National Feral Cat Day: Learn About Ferals & How to Help
Today marks National Feral Cat Day, an initiative raising awareness about the plight facing feral cats and how they can be helped. Read on to find out more about these felines in need!
There are 90 million owned cats in the U.S., and probably as many are unowned. Feral cats don't ask to be here, becoming a public nuisance, living in danger from other cats and animals. Ferals are hit by cars, or cause accidents when drivers swerve to avoid them, they contract infectious diseases from other cats.
"Cats get into things that they shouldn't get into, from munching on flowers that can kill them to lapping up antifreeze when they're desperate for something to drink," points out Steve Dale, Certified Cat Behavior Consultant and well-known media personality.
The number of songbirds impacted by cats may be exaggerated in some reports but the danger to outdoor cats remains constant. Feral cats that form colonies, or individual strays that go from place to place, are often flea-ridden and have worms relegating them to a very poor quality of life.
Not vaccinated for rabies, feral cats impact public health. If rabies becomes more prevalent, there are people who might suggest the feral cats be shot which can put people in danger because no one knows who will pick up a gun or how good their aim is.
Sadly, these cats have no one to love them, which is something few people consider. Ironically, as Dale notes, "They survive by avoiding people and often live their lives being afraid of people." Sometimes people feed them and they will come close enough to be fed. According to Dale, the older feral cat (and they seldom live beyond the age of 8) cannot be brought indoors except by an exceedingly understanding, patient and caring person who knows how to tame one, which isn't an easy process.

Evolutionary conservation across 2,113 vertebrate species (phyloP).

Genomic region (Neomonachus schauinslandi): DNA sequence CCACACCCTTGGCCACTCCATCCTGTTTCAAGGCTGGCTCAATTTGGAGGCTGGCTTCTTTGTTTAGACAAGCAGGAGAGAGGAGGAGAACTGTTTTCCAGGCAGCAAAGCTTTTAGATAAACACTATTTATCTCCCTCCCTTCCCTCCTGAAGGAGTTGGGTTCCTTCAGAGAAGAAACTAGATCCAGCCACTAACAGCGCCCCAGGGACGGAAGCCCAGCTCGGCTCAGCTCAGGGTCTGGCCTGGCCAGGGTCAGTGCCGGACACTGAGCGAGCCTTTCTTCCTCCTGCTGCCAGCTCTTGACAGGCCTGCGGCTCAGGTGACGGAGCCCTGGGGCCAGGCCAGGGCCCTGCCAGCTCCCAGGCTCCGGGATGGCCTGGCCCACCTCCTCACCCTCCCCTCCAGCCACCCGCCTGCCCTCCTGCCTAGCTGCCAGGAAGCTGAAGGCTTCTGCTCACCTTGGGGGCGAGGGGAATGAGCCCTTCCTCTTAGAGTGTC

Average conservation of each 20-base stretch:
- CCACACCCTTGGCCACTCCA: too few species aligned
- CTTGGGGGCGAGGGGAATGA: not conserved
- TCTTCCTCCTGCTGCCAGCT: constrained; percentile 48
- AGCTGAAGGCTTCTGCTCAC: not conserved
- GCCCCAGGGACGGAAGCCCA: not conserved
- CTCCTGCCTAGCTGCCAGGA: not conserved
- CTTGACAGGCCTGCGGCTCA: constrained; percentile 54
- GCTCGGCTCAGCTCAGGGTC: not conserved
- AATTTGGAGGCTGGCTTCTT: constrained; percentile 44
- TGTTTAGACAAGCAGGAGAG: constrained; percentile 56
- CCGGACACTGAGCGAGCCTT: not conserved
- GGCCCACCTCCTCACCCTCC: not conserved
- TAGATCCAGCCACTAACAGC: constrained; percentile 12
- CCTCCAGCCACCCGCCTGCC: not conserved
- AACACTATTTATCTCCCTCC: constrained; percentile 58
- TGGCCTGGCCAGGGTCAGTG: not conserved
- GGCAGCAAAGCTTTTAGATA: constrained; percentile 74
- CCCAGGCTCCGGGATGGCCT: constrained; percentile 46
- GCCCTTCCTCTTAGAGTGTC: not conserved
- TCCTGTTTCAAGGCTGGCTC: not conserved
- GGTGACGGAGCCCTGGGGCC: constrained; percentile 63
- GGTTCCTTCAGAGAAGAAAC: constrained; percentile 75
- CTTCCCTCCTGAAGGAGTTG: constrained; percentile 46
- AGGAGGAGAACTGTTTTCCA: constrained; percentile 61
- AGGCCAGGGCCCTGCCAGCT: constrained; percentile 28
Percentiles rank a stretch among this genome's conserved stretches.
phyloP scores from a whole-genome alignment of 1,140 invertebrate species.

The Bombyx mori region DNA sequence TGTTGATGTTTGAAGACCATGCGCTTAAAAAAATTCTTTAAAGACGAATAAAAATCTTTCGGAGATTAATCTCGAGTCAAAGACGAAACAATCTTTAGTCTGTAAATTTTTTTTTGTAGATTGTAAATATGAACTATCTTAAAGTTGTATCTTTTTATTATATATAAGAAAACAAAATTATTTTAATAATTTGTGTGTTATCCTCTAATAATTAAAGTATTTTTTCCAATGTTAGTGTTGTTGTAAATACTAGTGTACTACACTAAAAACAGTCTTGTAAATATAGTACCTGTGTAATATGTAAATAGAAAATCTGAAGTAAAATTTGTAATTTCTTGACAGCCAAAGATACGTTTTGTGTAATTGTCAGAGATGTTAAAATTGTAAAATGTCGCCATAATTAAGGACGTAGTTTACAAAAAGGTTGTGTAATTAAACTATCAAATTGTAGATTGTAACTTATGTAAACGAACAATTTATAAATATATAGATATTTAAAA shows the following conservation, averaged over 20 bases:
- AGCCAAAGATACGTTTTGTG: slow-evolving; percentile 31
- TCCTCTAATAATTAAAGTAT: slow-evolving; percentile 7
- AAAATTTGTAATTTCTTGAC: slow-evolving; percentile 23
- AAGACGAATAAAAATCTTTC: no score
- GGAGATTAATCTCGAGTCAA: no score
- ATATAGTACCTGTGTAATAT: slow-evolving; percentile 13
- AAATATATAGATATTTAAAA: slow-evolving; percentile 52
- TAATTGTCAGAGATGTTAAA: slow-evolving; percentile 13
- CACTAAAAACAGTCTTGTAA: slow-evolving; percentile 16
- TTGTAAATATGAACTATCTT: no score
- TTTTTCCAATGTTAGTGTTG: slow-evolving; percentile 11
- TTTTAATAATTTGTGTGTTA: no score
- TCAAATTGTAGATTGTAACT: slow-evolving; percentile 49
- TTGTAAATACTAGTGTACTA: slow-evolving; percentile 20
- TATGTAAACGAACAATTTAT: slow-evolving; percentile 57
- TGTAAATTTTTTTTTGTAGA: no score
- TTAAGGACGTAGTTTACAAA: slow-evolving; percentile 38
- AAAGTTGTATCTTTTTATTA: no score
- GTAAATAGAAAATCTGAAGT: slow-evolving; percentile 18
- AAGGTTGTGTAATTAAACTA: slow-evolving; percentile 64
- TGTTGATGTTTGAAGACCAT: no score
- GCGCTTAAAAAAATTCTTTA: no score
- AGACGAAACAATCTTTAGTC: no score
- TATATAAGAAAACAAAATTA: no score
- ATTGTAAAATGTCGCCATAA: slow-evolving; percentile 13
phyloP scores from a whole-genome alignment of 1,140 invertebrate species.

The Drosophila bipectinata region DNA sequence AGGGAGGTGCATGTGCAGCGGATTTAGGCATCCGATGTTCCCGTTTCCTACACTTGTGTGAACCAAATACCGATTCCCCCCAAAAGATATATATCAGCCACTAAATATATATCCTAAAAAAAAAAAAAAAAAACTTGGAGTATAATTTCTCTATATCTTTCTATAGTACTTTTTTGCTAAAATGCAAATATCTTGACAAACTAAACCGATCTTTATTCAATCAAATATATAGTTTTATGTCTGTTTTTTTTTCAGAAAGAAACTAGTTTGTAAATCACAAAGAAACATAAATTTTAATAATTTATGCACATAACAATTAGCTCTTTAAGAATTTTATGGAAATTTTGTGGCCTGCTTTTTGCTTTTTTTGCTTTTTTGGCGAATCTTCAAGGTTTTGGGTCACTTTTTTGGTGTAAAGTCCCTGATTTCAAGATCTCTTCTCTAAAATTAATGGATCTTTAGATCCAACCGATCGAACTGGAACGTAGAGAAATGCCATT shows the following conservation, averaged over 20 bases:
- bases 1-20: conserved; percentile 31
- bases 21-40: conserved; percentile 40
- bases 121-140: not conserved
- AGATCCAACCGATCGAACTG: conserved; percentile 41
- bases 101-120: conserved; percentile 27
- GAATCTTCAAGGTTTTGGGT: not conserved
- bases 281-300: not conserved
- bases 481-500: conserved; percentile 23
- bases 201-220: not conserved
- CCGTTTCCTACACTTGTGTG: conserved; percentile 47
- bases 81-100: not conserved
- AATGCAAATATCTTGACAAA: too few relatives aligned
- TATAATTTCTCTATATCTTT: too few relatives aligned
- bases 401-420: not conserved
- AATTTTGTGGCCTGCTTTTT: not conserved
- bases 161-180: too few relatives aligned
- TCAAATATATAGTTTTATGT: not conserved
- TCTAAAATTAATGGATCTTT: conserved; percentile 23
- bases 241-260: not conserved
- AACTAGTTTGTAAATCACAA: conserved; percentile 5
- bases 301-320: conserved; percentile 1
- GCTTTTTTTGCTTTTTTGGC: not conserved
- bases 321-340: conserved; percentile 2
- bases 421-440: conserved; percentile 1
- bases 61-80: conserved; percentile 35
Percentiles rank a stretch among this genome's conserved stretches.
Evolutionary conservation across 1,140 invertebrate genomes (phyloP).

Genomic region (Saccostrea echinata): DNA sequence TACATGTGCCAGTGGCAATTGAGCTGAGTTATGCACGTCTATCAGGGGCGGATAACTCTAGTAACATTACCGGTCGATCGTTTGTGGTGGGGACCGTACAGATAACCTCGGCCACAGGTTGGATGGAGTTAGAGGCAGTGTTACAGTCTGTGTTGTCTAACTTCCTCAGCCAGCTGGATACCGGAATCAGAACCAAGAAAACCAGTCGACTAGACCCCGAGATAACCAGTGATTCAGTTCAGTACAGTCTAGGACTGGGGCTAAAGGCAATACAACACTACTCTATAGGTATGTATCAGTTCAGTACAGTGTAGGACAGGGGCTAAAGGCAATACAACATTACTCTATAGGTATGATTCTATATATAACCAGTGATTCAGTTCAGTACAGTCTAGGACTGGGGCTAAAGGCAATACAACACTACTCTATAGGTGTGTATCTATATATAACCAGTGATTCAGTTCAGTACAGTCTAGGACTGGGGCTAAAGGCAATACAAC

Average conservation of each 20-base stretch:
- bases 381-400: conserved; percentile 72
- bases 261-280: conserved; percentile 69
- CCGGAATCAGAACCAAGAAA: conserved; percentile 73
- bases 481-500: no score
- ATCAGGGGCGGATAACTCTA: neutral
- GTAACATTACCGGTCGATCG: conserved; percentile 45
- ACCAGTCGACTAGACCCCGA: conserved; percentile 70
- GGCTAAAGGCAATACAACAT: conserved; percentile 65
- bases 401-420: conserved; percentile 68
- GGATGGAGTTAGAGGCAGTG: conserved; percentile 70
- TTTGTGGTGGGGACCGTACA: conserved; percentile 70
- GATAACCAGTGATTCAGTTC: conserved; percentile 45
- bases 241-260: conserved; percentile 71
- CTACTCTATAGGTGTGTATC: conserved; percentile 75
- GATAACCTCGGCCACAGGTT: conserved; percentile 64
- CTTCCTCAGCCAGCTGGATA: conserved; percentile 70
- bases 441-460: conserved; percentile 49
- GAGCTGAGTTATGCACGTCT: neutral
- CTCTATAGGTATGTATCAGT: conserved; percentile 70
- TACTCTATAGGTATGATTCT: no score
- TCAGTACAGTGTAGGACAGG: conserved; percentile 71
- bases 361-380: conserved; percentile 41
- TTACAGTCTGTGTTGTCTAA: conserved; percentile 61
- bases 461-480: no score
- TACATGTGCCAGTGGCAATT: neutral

Feral cats become costly when the public complains and animal control or the police are sent out. Ferals cause behavior problems in some indoor cats because they come onto the indoor cat's territory. And ferals like to defecate and spray on homeowners' property creating another nuisance.
What is the Best Way to Deal with Feral Cats?
Trap, Neuter, Return (TNR) is the best solution for dealing with feral cats. Humane traps are set, and the cats are taken to a low-cost spay/neuter clinic where they're given a cursory exam, a rabies vaccination and are altered. They're then replaced in their colony, living out their lives without reproducing, ultimately resolving the overpopulation problem.
"In 1990 I found a colony of feral cats in Washington D.C. and I soon discovered that there were no services available from the city or private shelters to help me," recalls Becky Robinson, president and co-founder of Alley Cat Allies. "I recruited friends and we organized to help the cats. Within a few months, hundreds of other feral cat caregivers were being referred to me for help with their colonies of cats."
Alley Cat Allies was formed in 1991 because people needed help for the cats they were already caring for outdoors. Until that time, there was no formal organization to provide information on how to humanely care for the population of outdoor cats. "Alley Cat Allies made information about Trap Neuter Return (TNR) easily available and accessible for people who wanted to learn how to improve the lives of outdoor cats," Robinson relates.
As Dale points out, the perfect solution is that people who are not breeders will spay and neuter their pets and keep them indoors, and owners of cats with behavior problems should seek professional help instead of turning their cat out.
People who want to improve the lives of outdoor cats can visit www.alleycat.org for programs in their area and extensive information on everything from TNR, to cat and kitten care, to how they can effect change in the animal control system to better protect outdoor cats and help resolve the feral cat situation.